JB:The general understanding of the Holy Spirit is influenced by Greek philosophy, particularly the Platonic ideologies. The gospel of John shows this influence quite extensively. The whole idea of God as the Father, the Son and the Holy Ghost is based very closely on this same Greek philosophy that the Spirit of God or the Holy Spirit or Holy Ghost is a component of God.
The Qur’an has two different kinds of expressions for the word spirit. The equivalent Arabic word for the word spirit is rooh’. In reference to Jesus, in particular, we find that the Qur’an mentions that Jesus was a spirit proceeding from God. There is also the expression of Holy Spirit/Ghost and each has a different meaning.First, let’s take what the Qur’an means when it says that Jesus was a spirit proceeding from God. Is it exclusive to Jesus or does it apply to other people as well? The answer is that it applies to all because the word rooh’ appears in the Qur’an in meanings that relate to the context of the verse. For example, in 42:52 the word spirit is used to refer to revelation (the Holy Book) and that it is a spirit from God. In 58:22, for example, the spirit is used in a sense of support from God -“and strengthened them with a spirit from Himself.” It is also used as the secret of life or the source of our spirituality. This is what is referred to in the Qur’an in respect to Jesus (PBUH) as well as to other human beings. Chapter 4 verse 171 mentions the spirit in reference to Jesus. It was also mentioned in a general sense to refer to all human beings because all of us have something of the spirit of God in us. The Qur’an says, “But He fashioned him in due proportion, and breathed into him something of His spirit” (32:9). This refers to the creation of all human beings. This means that every human being derives his spirituality, his instinctive natural feeling of a connection with his Creator, from the spirit of God that was breathed into him at the time of creation.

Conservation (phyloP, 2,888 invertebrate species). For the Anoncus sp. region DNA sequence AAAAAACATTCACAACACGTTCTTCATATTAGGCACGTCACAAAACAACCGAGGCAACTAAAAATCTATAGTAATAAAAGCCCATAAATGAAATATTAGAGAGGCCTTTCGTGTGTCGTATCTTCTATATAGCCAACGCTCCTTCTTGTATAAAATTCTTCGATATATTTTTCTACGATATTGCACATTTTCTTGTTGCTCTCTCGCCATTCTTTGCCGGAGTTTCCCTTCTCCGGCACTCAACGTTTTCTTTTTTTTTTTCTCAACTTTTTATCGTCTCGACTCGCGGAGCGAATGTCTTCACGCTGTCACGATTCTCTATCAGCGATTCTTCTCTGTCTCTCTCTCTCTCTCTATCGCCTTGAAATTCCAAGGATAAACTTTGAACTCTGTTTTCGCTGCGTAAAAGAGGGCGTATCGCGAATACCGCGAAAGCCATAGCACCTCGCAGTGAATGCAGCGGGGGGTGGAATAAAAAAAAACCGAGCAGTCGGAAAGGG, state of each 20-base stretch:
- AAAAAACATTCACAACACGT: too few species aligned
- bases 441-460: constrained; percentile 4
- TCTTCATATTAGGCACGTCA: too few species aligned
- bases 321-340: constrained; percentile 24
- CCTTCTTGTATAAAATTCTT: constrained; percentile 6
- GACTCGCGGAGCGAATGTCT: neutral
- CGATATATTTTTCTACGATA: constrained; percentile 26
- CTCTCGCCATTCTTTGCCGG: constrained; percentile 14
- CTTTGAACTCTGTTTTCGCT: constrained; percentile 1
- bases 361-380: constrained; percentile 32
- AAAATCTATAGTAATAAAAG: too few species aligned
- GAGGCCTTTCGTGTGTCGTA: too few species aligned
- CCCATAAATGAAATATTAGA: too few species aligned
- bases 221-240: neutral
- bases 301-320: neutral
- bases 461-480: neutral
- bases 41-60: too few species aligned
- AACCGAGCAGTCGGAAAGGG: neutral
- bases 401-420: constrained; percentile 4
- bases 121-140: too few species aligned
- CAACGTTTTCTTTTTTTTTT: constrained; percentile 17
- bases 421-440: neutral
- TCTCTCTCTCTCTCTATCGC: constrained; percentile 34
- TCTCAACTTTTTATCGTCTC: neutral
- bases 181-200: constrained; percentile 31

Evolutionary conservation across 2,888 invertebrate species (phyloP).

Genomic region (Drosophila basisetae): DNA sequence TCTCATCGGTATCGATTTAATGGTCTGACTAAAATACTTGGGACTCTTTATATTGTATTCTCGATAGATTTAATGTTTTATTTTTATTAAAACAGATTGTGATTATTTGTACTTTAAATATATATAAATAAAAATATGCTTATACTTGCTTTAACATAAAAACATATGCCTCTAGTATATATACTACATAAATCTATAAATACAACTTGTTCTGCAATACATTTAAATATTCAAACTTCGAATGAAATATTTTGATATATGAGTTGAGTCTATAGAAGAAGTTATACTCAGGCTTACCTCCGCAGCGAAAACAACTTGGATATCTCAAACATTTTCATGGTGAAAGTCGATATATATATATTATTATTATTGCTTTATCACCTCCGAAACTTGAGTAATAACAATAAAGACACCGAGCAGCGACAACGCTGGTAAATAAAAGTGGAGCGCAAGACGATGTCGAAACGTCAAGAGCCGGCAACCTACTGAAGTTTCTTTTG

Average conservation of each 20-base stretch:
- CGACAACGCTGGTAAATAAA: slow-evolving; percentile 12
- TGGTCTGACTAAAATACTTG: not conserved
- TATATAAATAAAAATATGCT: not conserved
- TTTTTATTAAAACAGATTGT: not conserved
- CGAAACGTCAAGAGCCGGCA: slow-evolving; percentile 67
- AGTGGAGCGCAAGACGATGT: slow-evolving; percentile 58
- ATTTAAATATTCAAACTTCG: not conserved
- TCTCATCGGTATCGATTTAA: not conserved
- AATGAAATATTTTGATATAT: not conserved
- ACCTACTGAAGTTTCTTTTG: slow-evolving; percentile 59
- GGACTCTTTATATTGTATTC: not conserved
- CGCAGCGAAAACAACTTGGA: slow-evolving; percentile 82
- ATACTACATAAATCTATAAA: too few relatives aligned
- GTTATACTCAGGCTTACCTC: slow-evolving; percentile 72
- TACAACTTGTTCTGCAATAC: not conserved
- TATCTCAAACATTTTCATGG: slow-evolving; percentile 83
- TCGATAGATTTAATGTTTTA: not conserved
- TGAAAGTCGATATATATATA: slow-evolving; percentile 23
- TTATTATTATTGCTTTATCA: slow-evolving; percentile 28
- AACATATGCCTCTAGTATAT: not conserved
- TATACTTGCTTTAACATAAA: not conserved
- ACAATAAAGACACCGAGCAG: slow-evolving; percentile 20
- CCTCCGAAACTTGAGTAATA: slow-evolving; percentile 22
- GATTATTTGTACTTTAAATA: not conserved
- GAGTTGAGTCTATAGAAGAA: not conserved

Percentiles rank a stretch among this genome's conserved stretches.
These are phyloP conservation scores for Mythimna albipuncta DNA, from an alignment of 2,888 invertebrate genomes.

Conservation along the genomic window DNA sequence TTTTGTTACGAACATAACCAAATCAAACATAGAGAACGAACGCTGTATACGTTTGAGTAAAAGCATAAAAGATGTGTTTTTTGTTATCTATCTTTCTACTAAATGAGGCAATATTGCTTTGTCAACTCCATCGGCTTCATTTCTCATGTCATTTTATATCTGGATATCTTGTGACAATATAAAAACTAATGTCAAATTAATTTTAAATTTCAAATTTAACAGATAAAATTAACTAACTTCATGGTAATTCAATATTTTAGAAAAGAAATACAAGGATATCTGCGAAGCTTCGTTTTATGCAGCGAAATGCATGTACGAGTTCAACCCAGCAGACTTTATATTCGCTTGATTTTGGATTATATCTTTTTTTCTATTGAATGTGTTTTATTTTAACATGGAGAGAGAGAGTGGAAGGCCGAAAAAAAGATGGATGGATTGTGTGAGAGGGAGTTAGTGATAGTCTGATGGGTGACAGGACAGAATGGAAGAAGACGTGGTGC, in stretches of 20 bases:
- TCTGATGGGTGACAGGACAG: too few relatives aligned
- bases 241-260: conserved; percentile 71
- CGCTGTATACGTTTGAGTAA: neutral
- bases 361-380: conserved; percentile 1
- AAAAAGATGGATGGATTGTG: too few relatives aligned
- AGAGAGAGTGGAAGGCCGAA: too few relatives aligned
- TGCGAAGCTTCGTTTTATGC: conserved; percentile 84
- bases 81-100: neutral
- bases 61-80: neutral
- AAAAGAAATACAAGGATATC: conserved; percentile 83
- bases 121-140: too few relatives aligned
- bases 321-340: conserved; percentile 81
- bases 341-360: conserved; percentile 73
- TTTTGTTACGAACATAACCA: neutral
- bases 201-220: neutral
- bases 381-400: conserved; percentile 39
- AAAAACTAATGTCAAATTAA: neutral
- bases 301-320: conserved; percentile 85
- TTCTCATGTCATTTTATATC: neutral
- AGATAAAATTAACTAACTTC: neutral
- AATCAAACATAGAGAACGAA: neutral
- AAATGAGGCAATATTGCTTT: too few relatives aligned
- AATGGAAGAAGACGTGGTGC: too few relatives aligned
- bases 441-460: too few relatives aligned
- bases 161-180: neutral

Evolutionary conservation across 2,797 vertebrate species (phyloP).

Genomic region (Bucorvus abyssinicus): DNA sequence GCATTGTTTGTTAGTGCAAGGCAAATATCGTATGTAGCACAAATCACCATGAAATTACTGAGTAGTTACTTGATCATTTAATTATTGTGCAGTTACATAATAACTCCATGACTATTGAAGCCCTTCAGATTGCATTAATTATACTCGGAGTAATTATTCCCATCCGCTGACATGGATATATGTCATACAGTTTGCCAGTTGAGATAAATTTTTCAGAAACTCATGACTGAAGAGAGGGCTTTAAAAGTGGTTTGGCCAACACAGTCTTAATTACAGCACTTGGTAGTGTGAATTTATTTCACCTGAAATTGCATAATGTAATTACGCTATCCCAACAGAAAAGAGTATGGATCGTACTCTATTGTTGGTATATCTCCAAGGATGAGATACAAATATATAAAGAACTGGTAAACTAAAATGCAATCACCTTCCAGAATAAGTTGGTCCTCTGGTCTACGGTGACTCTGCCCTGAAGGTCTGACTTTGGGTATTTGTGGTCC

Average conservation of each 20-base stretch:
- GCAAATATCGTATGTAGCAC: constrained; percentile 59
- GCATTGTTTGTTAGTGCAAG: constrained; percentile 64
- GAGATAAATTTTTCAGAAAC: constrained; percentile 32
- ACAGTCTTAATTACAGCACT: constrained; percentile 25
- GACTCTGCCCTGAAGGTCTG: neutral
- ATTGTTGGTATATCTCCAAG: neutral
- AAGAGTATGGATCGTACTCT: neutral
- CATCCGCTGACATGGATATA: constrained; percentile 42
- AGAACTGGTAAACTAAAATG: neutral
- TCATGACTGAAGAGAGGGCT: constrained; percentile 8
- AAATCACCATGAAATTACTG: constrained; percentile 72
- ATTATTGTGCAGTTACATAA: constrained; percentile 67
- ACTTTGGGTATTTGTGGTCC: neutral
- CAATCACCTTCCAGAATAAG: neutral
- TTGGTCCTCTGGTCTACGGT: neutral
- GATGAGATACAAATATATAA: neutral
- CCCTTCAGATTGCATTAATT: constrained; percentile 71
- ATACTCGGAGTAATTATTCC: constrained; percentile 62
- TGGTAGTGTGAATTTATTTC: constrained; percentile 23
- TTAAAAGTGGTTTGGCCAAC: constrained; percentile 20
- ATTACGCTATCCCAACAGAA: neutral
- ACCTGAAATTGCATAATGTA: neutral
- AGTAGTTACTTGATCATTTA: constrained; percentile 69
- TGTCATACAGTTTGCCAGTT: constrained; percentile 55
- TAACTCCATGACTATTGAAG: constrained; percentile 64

The other usage of the term Holy Ghost or Holy Spirit is actually used specifically for archangel Gabriel. He is called Roohul Qudoos which means Holy Spirit or AlRoohul Ameen which means Honest Spirit. The Qur’an mentions him as the angel who brought revelation to prophets in the past, including Prophet Muhammad.The Qur’an says,“We gave Moses the Book and followed him up with a succession of apostles; We gave Jesus the son of Mary Clear (Signs) and strengthened him with the Holy Spirit. Is it that whenever there comes to you an apostle with what ye yourselves desire not, ye are puffed up with pride? Some ye called impostors, and others ye slay!” (2:87).
And in another verse, we are told:“Then will Allah say: ‘O Jesus the son of Mary! Recount My favor to thee and to thy mother. Behold! I strengthened thee with the Holy Spirit, so that thou didst speak to the people in childhood and in maturity. Behold! I taught thee the Book and Wisdom, the Law and the Gospel and behold! Thou makes out of clay, as it were, the figure of a bird, by My leave, and thou breathes into it and it becomes a bird by My leave, and thou halest those born blind, and the lepers, by My leave. And behold! Thou brings forth the dead by My leave. And behold! I did restrain the Children of Israel from (violence to) thee when thou didst show them the clear Signs, and the unbelievers among them said: ‘This is nothing but evident magic’” (5:110).All of these verses show that Roohul Qudoos is actually referring specifically to Gabriel. According to Islam, Gabriel and all other angels are creations of Allah- they are not part of Him. They are all servants of God just as the prophets are.